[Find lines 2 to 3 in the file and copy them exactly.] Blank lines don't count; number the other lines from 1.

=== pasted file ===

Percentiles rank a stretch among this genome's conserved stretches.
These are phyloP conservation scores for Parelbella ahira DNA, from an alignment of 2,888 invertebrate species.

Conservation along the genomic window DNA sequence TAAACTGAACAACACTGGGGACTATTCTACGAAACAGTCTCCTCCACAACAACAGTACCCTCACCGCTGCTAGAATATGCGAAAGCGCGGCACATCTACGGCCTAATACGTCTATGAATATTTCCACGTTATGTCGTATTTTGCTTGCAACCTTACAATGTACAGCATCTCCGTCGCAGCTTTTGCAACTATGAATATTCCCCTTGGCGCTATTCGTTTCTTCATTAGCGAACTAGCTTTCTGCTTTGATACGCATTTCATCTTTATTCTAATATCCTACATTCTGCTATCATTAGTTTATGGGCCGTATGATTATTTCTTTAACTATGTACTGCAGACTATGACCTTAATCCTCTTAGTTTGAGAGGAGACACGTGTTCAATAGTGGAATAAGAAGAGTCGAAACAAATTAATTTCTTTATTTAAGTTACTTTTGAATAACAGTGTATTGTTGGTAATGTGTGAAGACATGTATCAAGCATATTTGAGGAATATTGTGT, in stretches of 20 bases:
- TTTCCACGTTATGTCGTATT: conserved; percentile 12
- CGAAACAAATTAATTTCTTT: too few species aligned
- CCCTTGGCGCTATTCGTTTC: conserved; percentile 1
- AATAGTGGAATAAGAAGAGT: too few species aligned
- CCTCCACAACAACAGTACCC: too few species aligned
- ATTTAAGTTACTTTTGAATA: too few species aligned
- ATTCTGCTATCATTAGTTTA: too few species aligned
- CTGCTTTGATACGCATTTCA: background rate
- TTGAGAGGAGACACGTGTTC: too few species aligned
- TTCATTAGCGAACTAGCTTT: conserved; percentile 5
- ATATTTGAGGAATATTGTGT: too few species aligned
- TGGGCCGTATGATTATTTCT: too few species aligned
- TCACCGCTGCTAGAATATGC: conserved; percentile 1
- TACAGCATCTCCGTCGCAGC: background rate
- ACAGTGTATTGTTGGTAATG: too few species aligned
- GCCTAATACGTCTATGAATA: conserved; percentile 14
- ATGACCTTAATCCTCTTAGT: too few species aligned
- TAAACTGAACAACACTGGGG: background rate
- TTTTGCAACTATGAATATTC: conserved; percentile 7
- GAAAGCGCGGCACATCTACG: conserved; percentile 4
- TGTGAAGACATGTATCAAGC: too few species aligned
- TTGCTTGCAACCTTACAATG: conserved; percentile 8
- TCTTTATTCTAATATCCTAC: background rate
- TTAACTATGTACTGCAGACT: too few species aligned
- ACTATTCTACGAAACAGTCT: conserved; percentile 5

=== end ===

These are phyloP conservation scores for Parelbella ahira DNA, from an alignment of 2,888 invertebrate species.

Conservation along the genomic window DNA sequence TAAACTGAACAACACTGGGGACTATTCTACGAAACAGTCTCCTCCACAACAACAGTACCCTCACCGCTGCTAGAATATGCGAAAGCGCGGCACATCTACGGCCTAATACGTCTATGAATATTTCCACGTTATGTCGTATTTTGCTTGCAACCTTACAATGTACAGCATCTCCGTCGCAGCTTTTGCAACTATGAATATTCCCCTTGGCGCTATTCGTTTCTTCATTAGCGAACTAGCTTTCTGCTTTGATACGCATTTCATCTTTATTCTAATATCCTACATTCTGCTATCATTAGTTTATGGGCCGTATGATTATTTCTTTAACTATGTACTGCAGACTATGACCTTAATCCTCTTAGTTTGAGAGGAGACACGTGTTCAATAGTGGAATAAGAAGAGTCGAAACAAATTAATTTCTTTATTTAAGTTACTTTTGAATAACAGTGTATTGTTGGTAATGTGTGAAGACATGTATCAAGCATATTTGAGGAATATTGTGT, in stretches of 20 bases: